On April 17 and 18th, the Landlovers Photography Club hosted its first ever Members’ Photo Exhibition. The event took place at the Wells Fargo Private Bank office in The Village. Many thanks to our incredible Wells Fargo hosts, Chris Frohn and Nancy Cvetan.
Twenty-five club members (nearly half of our total membership!) submitted photos for the event. For many, this was the first time they had ever displayed a photo in public. We are so proud of everyone who participated in what we intend to make an annual event.
Below are photos from the exhibition. To view larger images in a Slide Show format, simply click on the first image. I think you will agree that we have some very talented people in our group. Enjoy!
Howard Hackney – “Thirsty Tigers”
Bruna Dinetz – “Serendipity”
Sherri Reddick – “Serenity”
Judy Case – “Winter Snowbirds”
Carl Kotheimer – “Cathy 1970”
Edgar Yu – “Retro Progress”
Donna Bunn – “In the Tidal Pool”
Marilyn Brady – “Presiding”
Lynne Norton – “Curiosity – Greetings From A Masai Village”
Terry Breyman – “Imminent Trouble”
Trudy Smith – NY Botanical Reflection” and Shlomo Hoffman – “Tiger and Iris”
This month’s assignment was to submit photos where the color red is an integral element of the image or contributes to the overall artistic impact of the image. Lots of interesting and different photos from our members.
Talk about a late entry! Sorry! In March, I presented a program on being a bit “creative” with not just photography, but even the equipment used. As an example, I took the finial off of a table lamp and screwed my camera to the top of the lamp. Voila! It becomes a makeshift tripod. Try dazzling family at the next get-together with that little trick when it’s time for the group photo on a timer, so you can get in the action as well!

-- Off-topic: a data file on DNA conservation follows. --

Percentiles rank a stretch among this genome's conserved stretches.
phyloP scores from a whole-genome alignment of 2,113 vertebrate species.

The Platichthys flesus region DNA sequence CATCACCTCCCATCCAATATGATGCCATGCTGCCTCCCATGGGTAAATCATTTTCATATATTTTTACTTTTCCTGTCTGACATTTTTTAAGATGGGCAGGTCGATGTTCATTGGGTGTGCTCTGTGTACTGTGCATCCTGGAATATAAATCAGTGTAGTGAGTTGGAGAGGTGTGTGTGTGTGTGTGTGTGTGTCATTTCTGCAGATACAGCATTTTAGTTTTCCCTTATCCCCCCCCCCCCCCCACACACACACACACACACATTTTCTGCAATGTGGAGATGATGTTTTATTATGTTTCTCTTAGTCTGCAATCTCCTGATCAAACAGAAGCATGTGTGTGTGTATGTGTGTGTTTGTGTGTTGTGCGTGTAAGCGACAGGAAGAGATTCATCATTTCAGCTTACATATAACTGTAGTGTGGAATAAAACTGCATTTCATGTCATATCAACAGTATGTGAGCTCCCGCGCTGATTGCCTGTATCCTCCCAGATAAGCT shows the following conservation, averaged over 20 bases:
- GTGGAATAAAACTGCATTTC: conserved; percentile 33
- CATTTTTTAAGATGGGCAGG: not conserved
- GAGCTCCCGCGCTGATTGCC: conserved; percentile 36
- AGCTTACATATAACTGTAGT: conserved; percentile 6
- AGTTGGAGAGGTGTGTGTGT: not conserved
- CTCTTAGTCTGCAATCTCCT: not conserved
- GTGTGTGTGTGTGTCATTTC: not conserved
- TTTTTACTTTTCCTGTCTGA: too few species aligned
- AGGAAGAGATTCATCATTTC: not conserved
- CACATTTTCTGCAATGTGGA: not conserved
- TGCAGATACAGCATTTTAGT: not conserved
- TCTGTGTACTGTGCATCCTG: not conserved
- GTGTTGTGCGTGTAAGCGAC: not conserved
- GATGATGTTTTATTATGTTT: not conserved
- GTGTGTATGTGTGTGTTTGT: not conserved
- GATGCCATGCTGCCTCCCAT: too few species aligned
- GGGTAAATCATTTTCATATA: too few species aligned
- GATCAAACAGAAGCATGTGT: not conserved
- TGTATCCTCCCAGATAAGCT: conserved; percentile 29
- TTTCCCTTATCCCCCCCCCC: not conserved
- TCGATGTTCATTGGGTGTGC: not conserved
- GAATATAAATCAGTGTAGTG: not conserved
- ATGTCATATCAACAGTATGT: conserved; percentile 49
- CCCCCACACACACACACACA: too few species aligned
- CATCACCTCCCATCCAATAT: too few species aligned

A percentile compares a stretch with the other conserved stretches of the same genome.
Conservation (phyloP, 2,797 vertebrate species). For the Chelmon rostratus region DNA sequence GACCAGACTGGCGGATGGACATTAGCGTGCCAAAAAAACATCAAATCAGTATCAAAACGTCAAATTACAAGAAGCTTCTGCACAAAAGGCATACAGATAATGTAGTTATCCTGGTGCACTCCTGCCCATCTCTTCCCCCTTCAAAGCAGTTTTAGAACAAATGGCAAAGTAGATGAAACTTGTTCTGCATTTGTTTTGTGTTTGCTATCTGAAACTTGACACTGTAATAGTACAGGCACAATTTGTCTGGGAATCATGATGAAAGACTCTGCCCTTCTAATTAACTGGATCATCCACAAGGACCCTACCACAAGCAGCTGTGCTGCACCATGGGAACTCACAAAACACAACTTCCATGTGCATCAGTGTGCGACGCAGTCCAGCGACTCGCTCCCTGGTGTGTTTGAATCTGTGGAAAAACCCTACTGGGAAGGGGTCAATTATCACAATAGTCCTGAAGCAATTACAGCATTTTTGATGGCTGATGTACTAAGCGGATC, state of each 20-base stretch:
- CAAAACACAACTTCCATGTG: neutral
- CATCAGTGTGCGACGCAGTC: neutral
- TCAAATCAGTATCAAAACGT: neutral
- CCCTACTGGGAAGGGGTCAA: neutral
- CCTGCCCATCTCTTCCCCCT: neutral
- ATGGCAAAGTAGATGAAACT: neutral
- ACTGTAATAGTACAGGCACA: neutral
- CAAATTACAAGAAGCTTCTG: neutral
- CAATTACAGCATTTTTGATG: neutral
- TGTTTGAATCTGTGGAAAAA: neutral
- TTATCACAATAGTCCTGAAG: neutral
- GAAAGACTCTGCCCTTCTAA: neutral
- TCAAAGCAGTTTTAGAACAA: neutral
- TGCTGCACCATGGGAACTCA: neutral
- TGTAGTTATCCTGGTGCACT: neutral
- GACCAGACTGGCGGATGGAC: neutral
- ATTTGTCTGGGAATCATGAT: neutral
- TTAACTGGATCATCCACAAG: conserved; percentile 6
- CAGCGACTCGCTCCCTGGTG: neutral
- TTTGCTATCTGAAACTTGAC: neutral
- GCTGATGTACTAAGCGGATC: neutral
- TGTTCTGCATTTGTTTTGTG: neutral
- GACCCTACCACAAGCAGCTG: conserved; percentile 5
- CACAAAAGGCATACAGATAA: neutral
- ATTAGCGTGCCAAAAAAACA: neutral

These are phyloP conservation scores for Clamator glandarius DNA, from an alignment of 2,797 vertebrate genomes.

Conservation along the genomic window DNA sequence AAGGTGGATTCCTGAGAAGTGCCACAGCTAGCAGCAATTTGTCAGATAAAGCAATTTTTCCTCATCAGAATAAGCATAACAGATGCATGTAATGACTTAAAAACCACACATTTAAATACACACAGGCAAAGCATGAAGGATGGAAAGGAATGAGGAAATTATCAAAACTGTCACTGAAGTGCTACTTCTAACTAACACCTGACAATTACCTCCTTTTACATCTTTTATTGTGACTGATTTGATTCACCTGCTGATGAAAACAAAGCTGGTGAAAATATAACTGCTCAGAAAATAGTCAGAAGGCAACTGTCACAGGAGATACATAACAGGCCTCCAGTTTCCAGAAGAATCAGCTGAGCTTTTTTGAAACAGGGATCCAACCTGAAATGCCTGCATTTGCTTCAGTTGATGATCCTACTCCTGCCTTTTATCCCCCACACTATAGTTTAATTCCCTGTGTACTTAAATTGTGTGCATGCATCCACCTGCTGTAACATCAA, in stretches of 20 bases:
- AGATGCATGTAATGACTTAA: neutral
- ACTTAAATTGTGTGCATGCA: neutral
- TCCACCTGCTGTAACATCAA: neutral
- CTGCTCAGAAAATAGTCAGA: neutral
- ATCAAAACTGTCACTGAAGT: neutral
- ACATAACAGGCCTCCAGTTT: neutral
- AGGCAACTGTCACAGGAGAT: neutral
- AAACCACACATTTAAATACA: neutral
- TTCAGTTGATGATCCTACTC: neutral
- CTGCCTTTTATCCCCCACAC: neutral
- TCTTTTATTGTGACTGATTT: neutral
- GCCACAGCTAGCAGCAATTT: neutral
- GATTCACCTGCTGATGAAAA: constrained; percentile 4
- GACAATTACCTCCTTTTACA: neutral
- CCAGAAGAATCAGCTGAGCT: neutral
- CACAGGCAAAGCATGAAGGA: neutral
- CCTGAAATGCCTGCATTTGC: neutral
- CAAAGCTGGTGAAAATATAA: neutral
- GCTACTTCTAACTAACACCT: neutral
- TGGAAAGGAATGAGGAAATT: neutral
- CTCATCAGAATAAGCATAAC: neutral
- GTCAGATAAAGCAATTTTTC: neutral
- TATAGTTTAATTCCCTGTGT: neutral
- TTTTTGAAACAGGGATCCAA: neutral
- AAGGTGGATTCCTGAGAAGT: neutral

I also demonstrated some examples of what can be done with photoshop for those who like to experiment. Rather than me reiterating the session, just do a search for Photoshop levitation photography, or cleaning up unwanted items from travel photography.
And we discussed making bokeh shapes using cutouts placed over your lens. Again, that is a technique that takes some practice, but if you are looking for a challenge over the summer, it’s rather fun.
A bit more low tech is adding saran wrap to your lens that is then completely or partially smeared with petroleum jelly. Makes quite an impact and you can get different results with variations. Overall, just experiment and let your camera guide you! Try taking a photo of reflections in water puddles, through bubbles, of shadow shapes…… just play! Thank you to the few who took on the challenge for a photo assignment of “playing” with your camera! Linda
We had a very interesting session in the Photography Club last month. We explored portrait lighting using three different backgrounds and lighting kits. I gave a brief presentation of the various kinds of portrait lighting. If you haven’t seen it yet, click Studio lighting February 2016 to access the pdf file from the presentation.
We then broke into groups and each group was given the opportunity to take portraits against a white, black or mottled blue background with a mixture of light sources. Below you will find a variety of shots taken by all of our groups. Please take a couple of minutes to look through them and see the difference the background, lighting and composition makes.